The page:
Summer is about spending time outside, often at the beach or the pool. And it’s all a lot of fun — until somebody gets hurt, which unfortunately is a frequent occurrence.
There are approximately 10 drowning deaths every day in the United States. Globally, in 2015, there were an estimated 360,000 drowning deaths, or 986 a day, according to the World Health Organization. Drowning is the third leading cause of unintentional injury death.
24/7 Tempo compiled a list of basic safety rules everyone should know using information from the American Red Cross, the Centers for Disease Control and Prevention, and other online sources.
The rule of thumb is to always first check the water if someone goes missing because it can take as little as 20 seconds for a child and a minute for an adult to drown. So every second counts. About 70% of young children who drowned or were found submerged in pools were not expected to be there.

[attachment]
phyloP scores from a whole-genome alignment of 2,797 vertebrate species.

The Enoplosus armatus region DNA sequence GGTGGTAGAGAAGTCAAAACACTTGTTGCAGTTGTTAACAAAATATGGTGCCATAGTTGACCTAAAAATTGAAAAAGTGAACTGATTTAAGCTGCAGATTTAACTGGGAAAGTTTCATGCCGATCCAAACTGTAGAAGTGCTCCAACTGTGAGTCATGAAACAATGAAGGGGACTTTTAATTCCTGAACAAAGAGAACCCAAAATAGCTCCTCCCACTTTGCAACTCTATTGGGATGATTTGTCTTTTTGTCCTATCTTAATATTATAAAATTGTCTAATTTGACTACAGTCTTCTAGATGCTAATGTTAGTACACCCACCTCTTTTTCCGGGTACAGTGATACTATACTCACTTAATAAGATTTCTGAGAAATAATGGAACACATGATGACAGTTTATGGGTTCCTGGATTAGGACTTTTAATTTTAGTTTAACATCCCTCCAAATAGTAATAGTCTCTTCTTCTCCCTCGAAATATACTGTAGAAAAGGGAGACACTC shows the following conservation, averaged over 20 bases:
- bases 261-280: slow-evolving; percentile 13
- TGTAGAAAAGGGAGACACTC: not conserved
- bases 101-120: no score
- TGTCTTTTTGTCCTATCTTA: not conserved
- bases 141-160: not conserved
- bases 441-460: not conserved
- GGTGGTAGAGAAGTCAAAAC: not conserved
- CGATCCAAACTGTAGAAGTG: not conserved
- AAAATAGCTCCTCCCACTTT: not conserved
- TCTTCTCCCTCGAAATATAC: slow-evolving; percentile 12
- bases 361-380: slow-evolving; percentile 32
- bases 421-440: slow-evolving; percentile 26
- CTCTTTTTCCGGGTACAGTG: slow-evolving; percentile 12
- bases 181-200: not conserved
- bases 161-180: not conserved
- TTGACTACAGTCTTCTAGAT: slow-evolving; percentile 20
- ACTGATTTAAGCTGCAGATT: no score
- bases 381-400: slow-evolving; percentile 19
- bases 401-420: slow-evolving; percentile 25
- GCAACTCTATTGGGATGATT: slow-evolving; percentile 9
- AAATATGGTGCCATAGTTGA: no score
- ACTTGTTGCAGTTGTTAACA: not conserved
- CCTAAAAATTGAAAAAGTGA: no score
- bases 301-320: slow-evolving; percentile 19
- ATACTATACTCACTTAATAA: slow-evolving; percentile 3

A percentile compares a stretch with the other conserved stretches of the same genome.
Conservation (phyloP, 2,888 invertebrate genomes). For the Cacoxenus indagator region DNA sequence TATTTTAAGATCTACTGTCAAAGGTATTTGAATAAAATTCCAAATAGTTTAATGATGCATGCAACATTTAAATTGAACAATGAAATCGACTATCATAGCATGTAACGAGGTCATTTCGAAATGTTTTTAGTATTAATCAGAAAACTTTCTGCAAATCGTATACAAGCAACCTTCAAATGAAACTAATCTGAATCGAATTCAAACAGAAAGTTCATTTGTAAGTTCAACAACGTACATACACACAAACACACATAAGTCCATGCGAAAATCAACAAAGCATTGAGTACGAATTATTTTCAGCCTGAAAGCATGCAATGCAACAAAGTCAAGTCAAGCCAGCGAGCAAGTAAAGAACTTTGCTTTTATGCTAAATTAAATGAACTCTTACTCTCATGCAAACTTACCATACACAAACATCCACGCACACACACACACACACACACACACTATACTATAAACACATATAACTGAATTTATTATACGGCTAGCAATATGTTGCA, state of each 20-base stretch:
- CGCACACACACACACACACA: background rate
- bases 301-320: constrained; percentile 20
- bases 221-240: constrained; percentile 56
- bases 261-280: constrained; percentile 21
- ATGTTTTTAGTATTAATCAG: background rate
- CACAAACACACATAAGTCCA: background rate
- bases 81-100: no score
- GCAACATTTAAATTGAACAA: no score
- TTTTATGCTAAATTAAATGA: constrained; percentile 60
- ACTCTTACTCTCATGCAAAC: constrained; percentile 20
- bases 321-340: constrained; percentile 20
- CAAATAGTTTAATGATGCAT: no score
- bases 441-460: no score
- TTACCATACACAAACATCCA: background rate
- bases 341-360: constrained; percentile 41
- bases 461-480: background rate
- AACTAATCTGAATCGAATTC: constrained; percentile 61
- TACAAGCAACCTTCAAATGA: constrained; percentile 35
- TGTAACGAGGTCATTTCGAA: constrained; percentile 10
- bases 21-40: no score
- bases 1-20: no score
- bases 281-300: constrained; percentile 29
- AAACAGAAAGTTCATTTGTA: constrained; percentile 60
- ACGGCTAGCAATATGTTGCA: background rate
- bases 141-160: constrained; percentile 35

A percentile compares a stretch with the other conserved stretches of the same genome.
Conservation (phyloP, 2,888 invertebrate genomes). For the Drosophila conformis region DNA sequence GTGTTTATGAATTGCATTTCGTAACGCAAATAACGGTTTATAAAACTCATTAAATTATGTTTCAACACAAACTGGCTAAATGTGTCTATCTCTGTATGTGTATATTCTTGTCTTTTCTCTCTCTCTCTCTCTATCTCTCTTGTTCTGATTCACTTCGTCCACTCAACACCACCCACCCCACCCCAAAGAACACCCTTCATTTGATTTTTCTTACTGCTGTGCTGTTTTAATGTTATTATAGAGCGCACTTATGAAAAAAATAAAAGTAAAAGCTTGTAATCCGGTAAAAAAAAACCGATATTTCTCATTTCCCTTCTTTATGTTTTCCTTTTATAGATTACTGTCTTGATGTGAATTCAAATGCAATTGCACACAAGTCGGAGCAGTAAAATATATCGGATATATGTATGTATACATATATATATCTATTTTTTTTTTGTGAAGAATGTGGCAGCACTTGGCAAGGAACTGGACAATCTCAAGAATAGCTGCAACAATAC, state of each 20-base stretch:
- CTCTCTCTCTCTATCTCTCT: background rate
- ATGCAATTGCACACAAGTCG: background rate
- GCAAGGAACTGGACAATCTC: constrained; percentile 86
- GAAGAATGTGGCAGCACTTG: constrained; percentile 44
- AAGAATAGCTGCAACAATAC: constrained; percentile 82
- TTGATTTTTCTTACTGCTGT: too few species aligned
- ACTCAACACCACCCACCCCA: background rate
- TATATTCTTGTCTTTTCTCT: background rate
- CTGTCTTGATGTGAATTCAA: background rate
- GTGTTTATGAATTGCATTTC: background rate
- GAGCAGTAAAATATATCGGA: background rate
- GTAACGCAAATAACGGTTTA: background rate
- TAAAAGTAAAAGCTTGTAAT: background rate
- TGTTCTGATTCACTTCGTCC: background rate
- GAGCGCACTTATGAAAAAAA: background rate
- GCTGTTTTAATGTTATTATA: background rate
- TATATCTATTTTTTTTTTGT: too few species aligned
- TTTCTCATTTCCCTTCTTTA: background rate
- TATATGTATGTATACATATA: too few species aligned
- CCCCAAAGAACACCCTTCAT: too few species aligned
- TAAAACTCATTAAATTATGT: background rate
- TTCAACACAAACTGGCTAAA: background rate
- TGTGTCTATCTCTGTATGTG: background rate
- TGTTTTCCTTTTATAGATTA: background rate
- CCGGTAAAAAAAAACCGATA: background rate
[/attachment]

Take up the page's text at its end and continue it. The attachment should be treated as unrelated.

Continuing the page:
Near-drowning, or surviving after suffocating under water, is potentially very serious as it can result in permanent brain damage. It can even lead to drowning after several hours if the lungs have been damaged.
While a person’s top priorities this season might include enjoying hours out in the sun, taking certain health precautions should also be atop that priority list. And it’s crucial to know the biggest health mistakes people make in the summer.
To compile a list of common water safety myths and safety rules, 24/7 Tempo reviewed several sources, including the American Red Cross, the Centers for Disease Control and Prevention, as well as other online sources with information on water safety.